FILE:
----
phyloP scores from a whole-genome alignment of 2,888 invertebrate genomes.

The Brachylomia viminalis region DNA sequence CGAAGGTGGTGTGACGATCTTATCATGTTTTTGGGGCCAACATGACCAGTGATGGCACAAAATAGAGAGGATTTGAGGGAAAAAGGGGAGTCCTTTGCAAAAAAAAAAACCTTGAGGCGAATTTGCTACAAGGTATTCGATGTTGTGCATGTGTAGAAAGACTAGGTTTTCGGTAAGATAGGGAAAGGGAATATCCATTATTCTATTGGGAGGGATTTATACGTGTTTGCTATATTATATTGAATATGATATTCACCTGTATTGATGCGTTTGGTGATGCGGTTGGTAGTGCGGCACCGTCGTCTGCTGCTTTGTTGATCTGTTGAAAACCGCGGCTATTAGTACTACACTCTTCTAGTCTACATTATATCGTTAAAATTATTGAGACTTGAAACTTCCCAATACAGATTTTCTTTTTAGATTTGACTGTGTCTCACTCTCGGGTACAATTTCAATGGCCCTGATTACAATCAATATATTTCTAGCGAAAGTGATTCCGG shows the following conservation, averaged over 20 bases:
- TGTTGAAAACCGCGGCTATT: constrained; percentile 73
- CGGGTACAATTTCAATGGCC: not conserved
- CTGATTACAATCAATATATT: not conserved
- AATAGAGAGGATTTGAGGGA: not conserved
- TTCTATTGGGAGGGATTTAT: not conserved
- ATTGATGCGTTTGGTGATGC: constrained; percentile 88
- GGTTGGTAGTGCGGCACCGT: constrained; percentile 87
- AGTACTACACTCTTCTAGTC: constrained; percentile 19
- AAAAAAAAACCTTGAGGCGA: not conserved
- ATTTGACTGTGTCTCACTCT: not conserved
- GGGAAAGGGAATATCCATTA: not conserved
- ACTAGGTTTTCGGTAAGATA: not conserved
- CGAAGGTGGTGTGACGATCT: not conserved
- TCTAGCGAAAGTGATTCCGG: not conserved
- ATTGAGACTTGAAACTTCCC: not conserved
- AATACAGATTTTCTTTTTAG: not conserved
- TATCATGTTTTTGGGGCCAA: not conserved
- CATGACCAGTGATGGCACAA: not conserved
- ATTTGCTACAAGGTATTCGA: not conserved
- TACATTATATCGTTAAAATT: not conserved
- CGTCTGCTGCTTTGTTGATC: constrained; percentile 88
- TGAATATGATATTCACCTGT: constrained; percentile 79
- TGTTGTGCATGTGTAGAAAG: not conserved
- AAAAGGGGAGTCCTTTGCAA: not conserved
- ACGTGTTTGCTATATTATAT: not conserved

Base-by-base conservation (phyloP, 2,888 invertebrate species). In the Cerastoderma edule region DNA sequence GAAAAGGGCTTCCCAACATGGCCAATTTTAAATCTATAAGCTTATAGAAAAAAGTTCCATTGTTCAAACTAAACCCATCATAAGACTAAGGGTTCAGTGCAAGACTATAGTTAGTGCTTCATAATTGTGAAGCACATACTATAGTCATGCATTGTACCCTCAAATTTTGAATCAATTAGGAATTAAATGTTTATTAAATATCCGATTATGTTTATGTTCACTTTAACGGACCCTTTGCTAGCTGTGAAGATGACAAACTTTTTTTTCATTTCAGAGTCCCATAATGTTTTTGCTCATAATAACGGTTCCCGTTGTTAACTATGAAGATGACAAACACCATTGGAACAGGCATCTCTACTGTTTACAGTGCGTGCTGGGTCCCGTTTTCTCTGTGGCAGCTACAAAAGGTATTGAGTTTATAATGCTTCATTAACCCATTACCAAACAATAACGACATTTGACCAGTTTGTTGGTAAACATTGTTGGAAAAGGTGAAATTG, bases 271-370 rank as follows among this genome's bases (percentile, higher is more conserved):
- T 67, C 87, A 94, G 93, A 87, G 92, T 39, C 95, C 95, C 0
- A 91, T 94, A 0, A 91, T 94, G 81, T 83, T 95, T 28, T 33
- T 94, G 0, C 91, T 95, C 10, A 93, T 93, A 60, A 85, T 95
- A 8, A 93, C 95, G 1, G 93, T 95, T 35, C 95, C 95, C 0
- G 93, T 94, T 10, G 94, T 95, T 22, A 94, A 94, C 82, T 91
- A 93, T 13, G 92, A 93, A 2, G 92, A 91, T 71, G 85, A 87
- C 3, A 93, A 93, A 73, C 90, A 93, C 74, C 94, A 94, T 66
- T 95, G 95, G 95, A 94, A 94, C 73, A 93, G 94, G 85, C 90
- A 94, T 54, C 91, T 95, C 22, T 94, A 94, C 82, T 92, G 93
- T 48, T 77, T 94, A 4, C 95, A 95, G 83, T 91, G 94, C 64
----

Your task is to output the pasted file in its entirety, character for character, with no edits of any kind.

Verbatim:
phyloP scores from a whole-genome alignment of 2,888 invertebrate genomes.

The Brachylomia viminalis region DNA sequence CGAAGGTGGTGTGACGATCTTATCATGTTTTTGGGGCCAACATGACCAGTGATGGCACAAAATAGAGAGGATTTGAGGGAAAAAGGGGAGTCCTTTGCAAAAAAAAAAACCTTGAGGCGAATTTGCTACAAGGTATTCGATGTTGTGCATGTGTAGAAAGACTAGGTTTTCGGTAAGATAGGGAAAGGGAATATCCATTATTCTATTGGGAGGGATTTATACGTGTTTGCTATATTATATTGAATATGATATTCACCTGTATTGATGCGTTTGGTGATGCGGTTGGTAGTGCGGCACCGTCGTCTGCTGCTTTGTTGATCTGTTGAAAACCGCGGCTATTAGTACTACACTCTTCTAGTCTACATTATATCGTTAAAATTATTGAGACTTGAAACTTCCCAATACAGATTTTCTTTTTAGATTTGACTGTGTCTCACTCTCGGGTACAATTTCAATGGCCCTGATTACAATCAATATATTTCTAGCGAAAGTGATTCCGG shows the following conservation, averaged over 20 bases:
- TGTTGAAAACCGCGGCTATT: constrained; percentile 73
- CGGGTACAATTTCAATGGCC: not conserved
- CTGATTACAATCAATATATT: not conserved
- AATAGAGAGGATTTGAGGGA: not conserved
- TTCTATTGGGAGGGATTTAT: not conserved
- ATTGATGCGTTTGGTGATGC: constrained; percentile 88
- GGTTGGTAGTGCGGCACCGT: constrained; percentile 87
- AGTACTACACTCTTCTAGTC: constrained; percentile 19
- AAAAAAAAACCTTGAGGCGA: not conserved
- ATTTGACTGTGTCTCACTCT: not conserved
- GGGAAAGGGAATATCCATTA: not conserved
- ACTAGGTTTTCGGTAAGATA: not conserved
- CGAAGGTGGTGTGACGATCT: not conserved
- TCTAGCGAAAGTGATTCCGG: not conserved
- ATTGAGACTTGAAACTTCCC: not conserved
- AATACAGATTTTCTTTTTAG: not conserved
- TATCATGTTTTTGGGGCCAA: not conserved
- CATGACCAGTGATGGCACAA: not conserved
- ATTTGCTACAAGGTATTCGA: not conserved
- TACATTATATCGTTAAAATT: not conserved
- CGTCTGCTGCTTTGTTGATC: constrained; percentile 88
- TGAATATGATATTCACCTGT: constrained; percentile 79
- TGTTGTGCATGTGTAGAAAG: not conserved
- AAAAGGGGAGTCCTTTGCAA: not conserved
- ACGTGTTTGCTATATTATAT: not conserved

Base-by-base conservation (phyloP, 2,888 invertebrate species). In the Cerastoderma edule region DNA sequence GAAAAGGGCTTCCCAACATGGCCAATTTTAAATCTATAAGCTTATAGAAAAAAGTTCCATTGTTCAAACTAAACCCATCATAAGACTAAGGGTTCAGTGCAAGACTATAGTTAGTGCTTCATAATTGTGAAGCACATACTATAGTCATGCATTGTACCCTCAAATTTTGAATCAATTAGGAATTAAATGTTTATTAAATATCCGATTATGTTTATGTTCACTTTAACGGACCCTTTGCTAGCTGTGAAGATGACAAACTTTTTTTTCATTTCAGAGTCCCATAATGTTTTTGCTCATAATAACGGTTCCCGTTGTTAACTATGAAGATGACAAACACCATTGGAACAGGCATCTCTACTGTTTACAGTGCGTGCTGGGTCCCGTTTTCTCTGTGGCAGCTACAAAAGGTATTGAGTTTATAATGCTTCATTAACCCATTACCAAACAATAACGACATTTGACCAGTTTGTTGGTAAACATTGTTGGAAAAGGTGAAATTG, bases 271-370 rank as follows among this genome's bases (percentile, higher is more conserved):
- T 67, C 87, A 94, G 93, A 87, G 92, T 39, C 95, C 95, C 0
- A 91, T 94, A 0, A 91, T 94, G 81, T 83, T 95, T 28, T 33
- T 94, G 0, C 91, T 95, C 10, A 93, T 93, A 60, A 85, T 95
- A 8, A 93, C 95, G 1, G 93, T 95, T 35, C 95, C 95, C 0
- G 93, T 94, T 10, G 94, T 95, T 22, A 94, A 94, C 82, T 91
- A 93, T 13, G 92, A 93, A 2, G 92, A 91, T 71, G 85, A 87
- C 3, A 93, A 93, A 73, C 90, A 93, C 74, C 94, A 94, T 66
- T 95, G 95, G 95, A 94, A 94, C 73, A 93, G 94, G 85, C 90
- A 94, T 54, C 91, T 95, C 22, T 94, A 94, C 82, T 92, G 93
- T 48, T 77, T 94, A 4, C 95, A 95, G 83, T 91, G 94, C 64